scorecardNigeria joins China, Brazil and others in the race to launch its own central bank digital currency
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Nigeria joins China, Brazil and others in the race to launch its own central bank digital currency

Nigeria joins China, Brazil and others in the race to launch its own central bank digital currency
CryptocurrencyCryptocurrency3 min read
The Central Bank of Nigeria is looking to launch its own central bank digital currency (CBDC) by the end of the year.

Rakiya Mohammed, an information technology (IT) specialist at the Central Bank of Nigeria (CBN), disclosed that the bank has been exploring the concept of a central bank digital currency (CBDC) for the last two years and a ‘special announcement’ shall come soon.

The cryptocurrency world is undergoing a period of rapid progression as governments and companies globally grapple with how they can leverage the technology for maximum returns.

The G7, for instance, stated that it’s working on a common set of CBDC principles for central banks to issue their own digital currency. The European Central Bank (ECB) has highlighted that countries that choose not to launch a CBDC could be left out of the loop when it comes to cross border payments.

Brazil, like Nigeria, is working on its own CBDC that will work as an extension of the physical currency that already exists.

What is Nigeria planning?

Nigeria initially tried to clamp down on cryptocurrencies at the beginning of 2021 and barred commercial banks and other financial institutions from servicing crypto exchanges.

While the information revealed is vague, Mohammed’s announcement confirms that Nigerian authorities are actively considering CBDC as a viable alternative and intend to pursue it as soon as possible.

The CBN’s digital currency will act complementary to naira cash notes, Nigeria’s local currency. Authorities are currently brainstorming the architecture, accessibility and privacy concerns of the system. The initial roll-out shall be a pilot program, similar to what China’s been trying with e-yuan — also known as just digital yuan.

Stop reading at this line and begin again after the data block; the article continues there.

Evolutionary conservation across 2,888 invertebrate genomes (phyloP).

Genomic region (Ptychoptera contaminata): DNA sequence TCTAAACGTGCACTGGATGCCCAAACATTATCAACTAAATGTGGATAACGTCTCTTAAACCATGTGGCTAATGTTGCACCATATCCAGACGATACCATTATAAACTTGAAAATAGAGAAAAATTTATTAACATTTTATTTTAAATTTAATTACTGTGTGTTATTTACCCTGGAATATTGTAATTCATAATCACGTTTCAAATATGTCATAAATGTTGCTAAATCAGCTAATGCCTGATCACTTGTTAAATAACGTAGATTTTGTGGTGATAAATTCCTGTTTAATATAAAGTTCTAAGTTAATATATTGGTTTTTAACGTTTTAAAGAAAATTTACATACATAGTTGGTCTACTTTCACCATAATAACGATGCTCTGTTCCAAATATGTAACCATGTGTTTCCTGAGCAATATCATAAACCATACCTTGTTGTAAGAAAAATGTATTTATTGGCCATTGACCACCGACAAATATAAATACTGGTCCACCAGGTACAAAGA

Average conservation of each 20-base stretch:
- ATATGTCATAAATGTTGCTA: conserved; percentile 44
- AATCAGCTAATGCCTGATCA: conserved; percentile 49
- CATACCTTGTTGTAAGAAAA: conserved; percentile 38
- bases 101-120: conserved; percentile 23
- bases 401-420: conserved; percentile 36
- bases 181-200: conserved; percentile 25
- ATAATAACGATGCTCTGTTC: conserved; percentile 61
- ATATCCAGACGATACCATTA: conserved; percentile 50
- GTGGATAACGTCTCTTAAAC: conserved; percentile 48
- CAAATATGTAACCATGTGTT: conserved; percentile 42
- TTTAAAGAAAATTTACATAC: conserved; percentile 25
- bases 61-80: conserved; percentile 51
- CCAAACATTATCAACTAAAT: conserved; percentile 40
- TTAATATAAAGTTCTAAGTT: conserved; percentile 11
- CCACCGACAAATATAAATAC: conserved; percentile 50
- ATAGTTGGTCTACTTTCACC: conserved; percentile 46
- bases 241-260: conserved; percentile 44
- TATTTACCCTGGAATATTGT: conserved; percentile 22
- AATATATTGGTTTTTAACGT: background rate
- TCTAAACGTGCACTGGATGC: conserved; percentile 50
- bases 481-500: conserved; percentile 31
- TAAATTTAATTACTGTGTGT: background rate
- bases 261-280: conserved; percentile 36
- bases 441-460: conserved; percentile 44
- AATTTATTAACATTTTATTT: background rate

It’s worth noting that the country received more than $26 billion via remittances in 2019, making a robust international transfer system a need of the hour. Ray Youssef, the CEO of peer-to-peer lending platform Paxful, confirmed last week that Nigeria is now its largest market in Africa. It holds the largest gas reserves on the continent and is also the peninsula’s largest oil and gas producer, which means there’s a lot of money going in and out of the country.

Its citizens are actively adopting new technology and many have already invested in Bitcoin to park their cash. For remittances, digital currencies offer far more flexibility as forex charges are pretty much non-existent and third-party players are minimal.

El Salvador became the first country last week to accept Bitcoin as legal tender alongside the US dollar due to the same reasons. However, a CBDC offers more control to the central bank and adds sovereign value, eliminating the high volatility that has plagued cryptocurrencies since their debut.

What is a CBDC?

Unlike Bitcoin or Ethereum, which are decentralised blockchains and entirely dependent on market forces, a CBDC — central bank digital currency — is an instrument that replaces a physical banknote with a digital token or record.

It’s available exclusively in digital form and can only be issued by banks as well as selected financial institutions. A central bank can record and verify all CBDC transactions. Meanwhile, there’s no gold or other commodity reserve to back it.

However, unveiling a CBDC is an extremely complex undertaking that requires years of planning, testing, and scaling. China leads the race currently and its pilot program is already active in a few cities. However, smaller countries like El Salvador cannot justify creating a new monetary policy out of scratch, and hence, choose to embrace existing cryptocurrencies.

Right now, it’s impossible to say which system works more efficiently as each has its unique selling point. Cryptocurrencies offer some level of anonymity and are practically borderless. A CBDC, while not as decentralised, can offer a stable value in comparison to the volatility seen in private cryptocurrency. However, it raises questions of state-backed surveillance, tighter controls, and the high costs associated with the rollout.

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